TBI 7: The Cherry Tree Motel
The Cherry Tree Motel sits placidly beside the hospital
wearing a necklace of chain-smoking chambermaids
clustered by the back door day or night. Apron-wearing pigeons
they coo, huddle and peck around a lacy cast iron table,
centered with a crescent shaped ashtray, sixties remnant
overflowing with lipsticked cigarette butts, all clutching coffee cups.
Nervous motel guests smoke there too, backs to the painted wall,
arms folded like cigar store Indians, worry rising in smoky spirals.
The Cherry Tree Motel has a buzzing red and green neon sign.
This is not the place to send out-of-town wedding guests
celebrating beginnings and blendings next to the ambulance bay.
We are all residents in the ICU catch basin, family trout-in-waiting,
until we find out if we get to swim away or turn belly up, deadened
with grief and loss. Celebrations here are patched together things
made of the desperate need to believe it will be all right. We all peer
into doctors’ faces, wishing we could read what they are not saying.
The Cherry Tree Motel has two floors of hallways lined with brown doors.
Room 212 has a picture window looking down to cars parked
in slanted spaces, across to a brick wall and up to blue sky. Nightly,
the alley morphs to runway, line-of-sight for life flight helicopters,
their blades whop just above me, stirring up the dust below.
Sleepless, I hear them coming, purring like metal cats
until they are close enough to hear the blades’ syncopation,
engines dog whining, landing and shutting down to off load damaged cargo.
I lay in my room in the Cherry Tree Motel these September nights,
praying the copters in and waiting for my own miracle to come.
This motel was straight out of HP Lovecraft if HP was ever in Billings, Montana….
Winning entry from the Wild Poet's Forum Creativity Challenge 3/29-4/11. I'm very happy to have won and impressed with the caliber of entries I beat. My strongest work seems to be centered around my crazed family of origin and my ongoing struggles to make sense of my upbringing. I think it informs my writing and painting. When my parents were not very, very bad they were very, very good and so much fun. I think the crazy part was figuring out which people you were going to get on any given day. I'm hoping to complete an entire book about what love is and is not, "Knot Love" has been under construction for a long time now but I'm getting there. Here is the piece ffrom the It's Not About Challenge for your delectation.
It's Not About Escape
This poem is not about my parents
creaking, fighting, beating the actuarial tables
at ninety years each.
it’s not about how much I love them or hate them
or how I can’t rise above the pain handed out on platters
so heavy I finally had to let go and slouch away.
It’s not about my brother and sister
two broken puzzles scrambled in tatty cardboard boxes,
both still echoing red leftovers of parental fear fifty years on.
My trajectory was always up, away from sizzling lightbulb love,
the kind that burns off wings and drops you crawling.
No, this is not about how I cannot save them
flightless and scarred, still looking for that toxic molasses high.
I can't deny the pull, I listen to them all,
an endless buzzing loop of tears and repercussions.
This poem is not about how I got to be the family archangel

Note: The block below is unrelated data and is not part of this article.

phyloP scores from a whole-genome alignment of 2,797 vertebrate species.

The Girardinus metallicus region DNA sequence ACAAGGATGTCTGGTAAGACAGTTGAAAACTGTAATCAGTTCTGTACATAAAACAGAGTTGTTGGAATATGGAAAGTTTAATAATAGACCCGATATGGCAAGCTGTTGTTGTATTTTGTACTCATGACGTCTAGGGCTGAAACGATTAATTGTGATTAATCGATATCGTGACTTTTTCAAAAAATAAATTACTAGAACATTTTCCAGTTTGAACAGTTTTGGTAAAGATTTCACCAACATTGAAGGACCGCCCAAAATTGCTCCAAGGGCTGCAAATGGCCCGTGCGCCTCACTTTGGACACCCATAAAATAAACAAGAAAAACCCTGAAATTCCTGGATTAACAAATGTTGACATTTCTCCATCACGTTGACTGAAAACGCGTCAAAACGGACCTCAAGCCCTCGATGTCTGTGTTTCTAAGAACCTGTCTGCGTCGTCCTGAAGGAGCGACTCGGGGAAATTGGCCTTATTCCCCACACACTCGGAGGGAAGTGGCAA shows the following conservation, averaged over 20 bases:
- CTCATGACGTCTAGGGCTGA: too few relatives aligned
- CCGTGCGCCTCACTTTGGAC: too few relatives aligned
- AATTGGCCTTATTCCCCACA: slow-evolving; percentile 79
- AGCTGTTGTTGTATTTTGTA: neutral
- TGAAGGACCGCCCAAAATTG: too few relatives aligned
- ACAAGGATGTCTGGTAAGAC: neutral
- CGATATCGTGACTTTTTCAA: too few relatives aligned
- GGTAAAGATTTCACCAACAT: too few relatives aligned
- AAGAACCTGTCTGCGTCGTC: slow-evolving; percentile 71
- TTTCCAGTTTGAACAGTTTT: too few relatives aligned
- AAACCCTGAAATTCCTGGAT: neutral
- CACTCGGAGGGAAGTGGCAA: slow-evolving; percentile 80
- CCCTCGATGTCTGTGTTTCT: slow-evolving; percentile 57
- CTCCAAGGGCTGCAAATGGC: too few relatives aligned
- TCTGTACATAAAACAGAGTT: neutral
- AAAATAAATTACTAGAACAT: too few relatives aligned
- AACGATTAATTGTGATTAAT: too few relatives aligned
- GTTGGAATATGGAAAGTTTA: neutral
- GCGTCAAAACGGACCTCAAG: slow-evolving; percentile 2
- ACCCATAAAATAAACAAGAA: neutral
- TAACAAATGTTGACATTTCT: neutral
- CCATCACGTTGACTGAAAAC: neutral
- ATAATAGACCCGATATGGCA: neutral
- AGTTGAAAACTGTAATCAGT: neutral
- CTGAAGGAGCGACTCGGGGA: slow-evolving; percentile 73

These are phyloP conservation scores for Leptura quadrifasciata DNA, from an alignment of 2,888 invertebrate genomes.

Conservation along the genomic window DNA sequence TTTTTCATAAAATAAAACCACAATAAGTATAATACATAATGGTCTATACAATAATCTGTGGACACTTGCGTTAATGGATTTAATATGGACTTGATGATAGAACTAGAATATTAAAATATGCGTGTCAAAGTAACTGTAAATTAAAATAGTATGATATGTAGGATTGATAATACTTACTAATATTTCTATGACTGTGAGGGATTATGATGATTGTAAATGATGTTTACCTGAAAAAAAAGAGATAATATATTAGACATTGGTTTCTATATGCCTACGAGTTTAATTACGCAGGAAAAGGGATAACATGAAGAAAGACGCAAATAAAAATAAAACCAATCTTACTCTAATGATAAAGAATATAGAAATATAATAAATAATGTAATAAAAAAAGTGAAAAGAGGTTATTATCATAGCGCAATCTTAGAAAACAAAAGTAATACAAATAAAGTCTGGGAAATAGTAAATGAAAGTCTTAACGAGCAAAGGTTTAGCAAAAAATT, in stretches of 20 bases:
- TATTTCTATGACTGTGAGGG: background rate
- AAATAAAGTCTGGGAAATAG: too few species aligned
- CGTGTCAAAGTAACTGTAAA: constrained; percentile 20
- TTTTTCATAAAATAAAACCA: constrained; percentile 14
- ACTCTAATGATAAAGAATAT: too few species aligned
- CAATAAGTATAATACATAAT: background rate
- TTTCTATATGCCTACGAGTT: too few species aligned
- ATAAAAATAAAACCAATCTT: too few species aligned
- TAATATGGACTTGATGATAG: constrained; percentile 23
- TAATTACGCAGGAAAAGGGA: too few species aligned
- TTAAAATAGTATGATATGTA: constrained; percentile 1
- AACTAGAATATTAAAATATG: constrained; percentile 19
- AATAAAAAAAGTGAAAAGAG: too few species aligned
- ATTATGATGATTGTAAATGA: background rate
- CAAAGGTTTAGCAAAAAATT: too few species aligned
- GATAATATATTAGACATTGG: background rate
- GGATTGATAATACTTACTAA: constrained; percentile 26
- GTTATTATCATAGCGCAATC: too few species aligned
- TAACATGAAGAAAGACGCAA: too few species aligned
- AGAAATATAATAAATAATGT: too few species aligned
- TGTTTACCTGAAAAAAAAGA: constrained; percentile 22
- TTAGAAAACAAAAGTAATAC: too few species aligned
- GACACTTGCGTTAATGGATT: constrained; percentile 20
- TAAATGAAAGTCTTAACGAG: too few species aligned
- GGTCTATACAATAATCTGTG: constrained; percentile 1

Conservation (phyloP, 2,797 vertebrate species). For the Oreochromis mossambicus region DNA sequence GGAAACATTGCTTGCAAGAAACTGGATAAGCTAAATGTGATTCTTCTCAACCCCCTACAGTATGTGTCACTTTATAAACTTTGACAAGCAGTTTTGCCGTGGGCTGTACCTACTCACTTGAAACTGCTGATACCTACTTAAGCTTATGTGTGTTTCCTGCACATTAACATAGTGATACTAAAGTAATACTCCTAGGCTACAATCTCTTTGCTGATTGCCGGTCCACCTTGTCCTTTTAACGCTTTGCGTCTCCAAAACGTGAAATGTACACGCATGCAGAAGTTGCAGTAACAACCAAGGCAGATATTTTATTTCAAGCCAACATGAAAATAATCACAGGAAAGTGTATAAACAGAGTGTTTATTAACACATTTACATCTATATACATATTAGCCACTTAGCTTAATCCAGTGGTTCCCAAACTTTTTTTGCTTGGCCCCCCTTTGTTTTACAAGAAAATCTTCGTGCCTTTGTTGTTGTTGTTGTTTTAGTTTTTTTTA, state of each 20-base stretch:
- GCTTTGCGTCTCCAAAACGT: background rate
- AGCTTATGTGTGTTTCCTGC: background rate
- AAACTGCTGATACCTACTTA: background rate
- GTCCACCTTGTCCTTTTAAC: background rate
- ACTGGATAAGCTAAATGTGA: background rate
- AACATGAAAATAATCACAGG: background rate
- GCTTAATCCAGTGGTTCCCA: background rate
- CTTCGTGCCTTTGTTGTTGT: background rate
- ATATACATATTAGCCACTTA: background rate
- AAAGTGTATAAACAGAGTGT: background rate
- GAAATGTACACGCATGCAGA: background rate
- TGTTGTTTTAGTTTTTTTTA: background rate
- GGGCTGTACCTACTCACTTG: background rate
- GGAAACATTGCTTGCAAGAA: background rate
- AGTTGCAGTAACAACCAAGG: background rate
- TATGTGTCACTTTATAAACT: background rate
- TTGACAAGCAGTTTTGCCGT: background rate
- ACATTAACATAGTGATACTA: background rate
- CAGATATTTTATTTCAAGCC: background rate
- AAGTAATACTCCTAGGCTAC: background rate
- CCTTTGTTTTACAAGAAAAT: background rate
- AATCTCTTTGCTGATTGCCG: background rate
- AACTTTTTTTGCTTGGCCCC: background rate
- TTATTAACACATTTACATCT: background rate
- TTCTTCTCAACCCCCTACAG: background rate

when all I want to do with this flaming sword
is cut a hole in the sky, spread white wings
and fly forever into the quiet blue,
just me, the sun and the wind.
Oh alright, back in the studio again…I spent yesterday and Saturday doing outdoorsy things because I live in Washington and the SUN was out. Incredibly warm, somewhat windy but lovely all the same. The gardens have been signalling to me desperately as I stroll past and I finally got to work and pulled out a freight car of weeds from about half of the beds.
The kiwis are popping into leaf and its already time to get in there and fight them to a standstill. For those who know the small-fruited kiwi bush/plant/tree, the thing is beautiful but it will strangle anything it can scramble over, this includes power lines, my beautiful copper beech, other trees, the neighbor's fence and slowing moving cats. When I'm bored I just go prune the kiwis, a fast cure for the doldrums and it lets me take out my ire on something stronger than me.
Son Joel and g-daughter Cam were down from Seattle on Friday night, thoroughly enjoyed a Jamie Oliver-style stir fry before Joel toddled off to his party and we settled down to making eclairs. Yummy. Sunday, the sun was still out, I put the top down on the Mini Cooper and we made a quick pilgrimage to Good Will for salt shakers. I am in throes of an obsession with green garden art and I am having a lot of fun with salt shaker garden hangers.
Amazing how hard it is to find really quirky salt and paper shakers. There are so many really blah ones out there. I found a set of watermelon shakers that fit the bill nicely and they will be joining the garden brethren on my website in the Green Rabbit division shortly.
I scrounged up some nice copper pieces for jewelry too and even found a most excellent old floor lamp that will soon see new life. There was even time to get home and hop on the motorcycles for a quick spin to blow out the cobwebs before the day ended.
Today is back in the studio with lots of wonderful bits and pieces waiting for me. I'm starting on about a hundred, really, old jars that are becoming outdoor candleholders with wire bales and decorations. Fun and they will be so affordable for everyone. I'm excited! Best of all although its cloudy today the week promises to get sunnier and more springlike every single day until the weekend.
Photo expedition on Friday to the tulip fields with wonderful weather for the day.